New lending rates: Is RBI fixing what is not broken?
The Reserve Bank of India (RBI) is clearly a frustrated central bank when it comes to monetary policy transmission. After changing the way banks charge their borrowers twice and browbeating them countless times, the regulator is nowhere close to pushing lenders to swiftly transmit its policy rate measures.
A panel involving RBI’S staff would have us believe that despite introducing newer and more scientific ways to calculate the lending rate, banks are still charging interest rates based on arbitrarily arrived spreads.
RBI wants to change this yet again and bankers are predictably opposed to what the central bank’s panel has recommended.
The panel has made nine recommendations that range from the workable to myopic to naive. It recommends that banks recalculate their base rates immediately and pass on the 200 basis points cumulative reduction in policy rates since January 2015 to the final lending rate charged to at least 30% of the borrowers still. A basis point is a one-hundredth of a percentage point.
This should be done given that base rates have hardly been cut, making a mockery of transmission. The report of the panel shows that weighted average lending rate on outstanding loans has fallen by 61 basis points since April 2016 while those on fresh rupee loans has fallen by a higher 95 basis points. April 2016 was when the new marginal cost of funds based lending rate (MCLR) was introduced. RBI adds that banks are reluctant to make customers aware of MCLR and convert base rate-linked loans to MCLR.
The simplest solution to this would have been a sunset clause for the base rate akin to what was prescribed for benchmark prime lending rate. RBI has neither done that nor given a reason for it.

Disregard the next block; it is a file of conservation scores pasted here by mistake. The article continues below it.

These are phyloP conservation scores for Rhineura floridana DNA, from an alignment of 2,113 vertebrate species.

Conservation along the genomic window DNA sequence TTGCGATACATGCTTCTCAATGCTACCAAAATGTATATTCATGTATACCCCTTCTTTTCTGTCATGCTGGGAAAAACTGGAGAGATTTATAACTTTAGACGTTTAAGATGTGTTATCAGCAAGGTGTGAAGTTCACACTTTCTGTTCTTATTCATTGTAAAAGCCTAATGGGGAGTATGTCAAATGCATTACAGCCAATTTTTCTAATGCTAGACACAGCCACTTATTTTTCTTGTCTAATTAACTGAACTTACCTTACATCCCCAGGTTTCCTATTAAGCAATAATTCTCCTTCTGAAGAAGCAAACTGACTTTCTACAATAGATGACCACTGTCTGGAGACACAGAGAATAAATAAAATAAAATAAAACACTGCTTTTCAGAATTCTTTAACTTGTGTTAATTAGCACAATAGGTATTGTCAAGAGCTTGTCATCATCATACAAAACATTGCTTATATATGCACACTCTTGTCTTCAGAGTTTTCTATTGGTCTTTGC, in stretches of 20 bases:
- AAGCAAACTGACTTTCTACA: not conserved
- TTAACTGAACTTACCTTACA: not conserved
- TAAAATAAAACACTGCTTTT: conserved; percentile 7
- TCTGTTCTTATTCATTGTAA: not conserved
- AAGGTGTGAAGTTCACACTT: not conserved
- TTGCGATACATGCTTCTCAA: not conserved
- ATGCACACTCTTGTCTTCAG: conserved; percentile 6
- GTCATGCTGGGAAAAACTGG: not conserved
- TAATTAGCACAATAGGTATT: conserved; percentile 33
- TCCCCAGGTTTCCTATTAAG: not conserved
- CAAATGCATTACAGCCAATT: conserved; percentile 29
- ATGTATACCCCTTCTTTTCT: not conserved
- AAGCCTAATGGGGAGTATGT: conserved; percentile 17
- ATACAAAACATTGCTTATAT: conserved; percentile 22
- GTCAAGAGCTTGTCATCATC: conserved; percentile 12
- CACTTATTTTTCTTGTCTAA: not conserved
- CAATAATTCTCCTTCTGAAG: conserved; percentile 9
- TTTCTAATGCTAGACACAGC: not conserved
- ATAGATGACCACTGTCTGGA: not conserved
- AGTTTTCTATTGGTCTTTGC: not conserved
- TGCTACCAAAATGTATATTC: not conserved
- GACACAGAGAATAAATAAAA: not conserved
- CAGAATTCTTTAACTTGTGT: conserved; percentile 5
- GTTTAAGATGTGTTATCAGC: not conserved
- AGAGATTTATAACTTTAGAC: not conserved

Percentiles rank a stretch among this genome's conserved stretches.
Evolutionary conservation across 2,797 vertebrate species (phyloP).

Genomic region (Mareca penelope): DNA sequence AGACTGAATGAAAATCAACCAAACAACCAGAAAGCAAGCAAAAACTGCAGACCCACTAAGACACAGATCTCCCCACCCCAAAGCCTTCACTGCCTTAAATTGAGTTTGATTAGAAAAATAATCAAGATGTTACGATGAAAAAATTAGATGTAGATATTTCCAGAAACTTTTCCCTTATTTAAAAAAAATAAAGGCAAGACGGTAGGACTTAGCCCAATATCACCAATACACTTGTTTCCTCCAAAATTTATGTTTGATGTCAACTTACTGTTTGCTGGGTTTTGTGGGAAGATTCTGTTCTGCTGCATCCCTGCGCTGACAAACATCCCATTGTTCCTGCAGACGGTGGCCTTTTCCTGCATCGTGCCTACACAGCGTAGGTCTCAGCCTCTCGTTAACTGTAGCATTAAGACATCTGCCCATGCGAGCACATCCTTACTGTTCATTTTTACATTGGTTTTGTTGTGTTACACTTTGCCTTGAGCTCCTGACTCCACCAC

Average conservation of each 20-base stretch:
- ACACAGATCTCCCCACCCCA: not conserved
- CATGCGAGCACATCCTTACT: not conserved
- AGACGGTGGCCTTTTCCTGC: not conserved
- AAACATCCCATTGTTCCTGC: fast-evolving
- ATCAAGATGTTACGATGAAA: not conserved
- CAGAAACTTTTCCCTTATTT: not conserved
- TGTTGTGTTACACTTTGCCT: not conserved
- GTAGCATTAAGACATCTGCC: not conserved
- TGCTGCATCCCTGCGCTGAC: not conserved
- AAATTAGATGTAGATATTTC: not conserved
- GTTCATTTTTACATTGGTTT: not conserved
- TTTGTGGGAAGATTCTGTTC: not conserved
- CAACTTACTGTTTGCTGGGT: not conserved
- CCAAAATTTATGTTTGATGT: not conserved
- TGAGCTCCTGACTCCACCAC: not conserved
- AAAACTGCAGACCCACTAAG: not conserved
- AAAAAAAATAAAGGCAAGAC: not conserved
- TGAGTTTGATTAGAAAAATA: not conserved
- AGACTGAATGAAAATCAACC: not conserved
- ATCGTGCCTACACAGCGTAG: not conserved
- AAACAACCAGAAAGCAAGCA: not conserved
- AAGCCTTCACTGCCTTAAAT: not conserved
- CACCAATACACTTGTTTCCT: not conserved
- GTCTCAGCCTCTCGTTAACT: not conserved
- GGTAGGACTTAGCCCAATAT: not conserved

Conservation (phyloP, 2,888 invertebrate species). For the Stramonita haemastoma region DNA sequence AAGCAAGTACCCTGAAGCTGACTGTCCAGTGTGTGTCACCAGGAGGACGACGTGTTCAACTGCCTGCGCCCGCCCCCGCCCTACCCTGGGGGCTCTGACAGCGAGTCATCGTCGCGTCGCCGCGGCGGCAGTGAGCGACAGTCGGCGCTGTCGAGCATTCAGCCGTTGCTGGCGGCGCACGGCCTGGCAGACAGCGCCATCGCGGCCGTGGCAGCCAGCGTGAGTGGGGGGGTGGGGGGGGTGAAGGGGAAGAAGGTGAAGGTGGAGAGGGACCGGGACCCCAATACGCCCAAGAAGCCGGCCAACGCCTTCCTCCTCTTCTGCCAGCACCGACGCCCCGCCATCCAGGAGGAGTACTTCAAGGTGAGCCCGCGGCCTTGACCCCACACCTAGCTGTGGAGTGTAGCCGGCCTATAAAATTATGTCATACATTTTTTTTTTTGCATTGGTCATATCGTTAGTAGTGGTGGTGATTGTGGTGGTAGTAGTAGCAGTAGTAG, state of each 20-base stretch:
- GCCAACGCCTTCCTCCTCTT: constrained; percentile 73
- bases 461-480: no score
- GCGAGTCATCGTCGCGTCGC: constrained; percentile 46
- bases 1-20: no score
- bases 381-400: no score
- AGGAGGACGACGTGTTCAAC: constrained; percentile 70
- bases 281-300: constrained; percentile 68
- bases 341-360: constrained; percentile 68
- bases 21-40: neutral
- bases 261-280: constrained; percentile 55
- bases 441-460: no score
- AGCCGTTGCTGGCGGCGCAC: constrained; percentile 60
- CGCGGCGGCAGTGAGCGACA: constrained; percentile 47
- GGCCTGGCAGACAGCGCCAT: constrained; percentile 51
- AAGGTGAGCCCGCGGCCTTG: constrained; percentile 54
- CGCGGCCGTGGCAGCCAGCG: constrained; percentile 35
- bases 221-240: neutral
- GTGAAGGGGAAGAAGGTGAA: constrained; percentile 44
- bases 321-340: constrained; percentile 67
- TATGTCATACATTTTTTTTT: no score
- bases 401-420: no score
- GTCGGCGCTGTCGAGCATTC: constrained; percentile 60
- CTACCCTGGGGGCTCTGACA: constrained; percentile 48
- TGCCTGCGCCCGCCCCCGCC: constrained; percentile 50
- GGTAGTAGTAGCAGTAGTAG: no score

Another recommendation is that loans sanctioned after April 2018 should be linked to an external benchmark prescribed by the central bank. The acceptable external benchmarks given by the panel are Treasury bills (T-bills) rates, certificates of deposit (CDS) and RBI’S policy rate. The main grouse of RBI seems to be that banks charge arbitrary spreads over MCLR making the final lending rate steep even in cases where a reduction in loan rates is warranted. But linking loans to a market-based rate hardly solves this. Instead, what it will do is make lending rates volatile.
Asking banks to link their loan rates to a market benchmark that has no direct linkages to their liability book is grossly unfair. T-bill yield is the funding cost of the government, not banks. A major risk is that T-bills and CDS yields can be easily manipulated given that the market is shallow. CDS hardly account for cost of funds of lenders. RBI’S repo rate is an overnight rate and calculating the risk and tenor premium would bring back the issue of spreads full circle.
For all its shortcomings, transmission through MCLR has been reasonable and better than that of the previous regimes. In making yet another change in lending rates, the central bank is fixing what is not broken. The larger question is whether RBI should be prescribing how commercial banks decide their lending rates.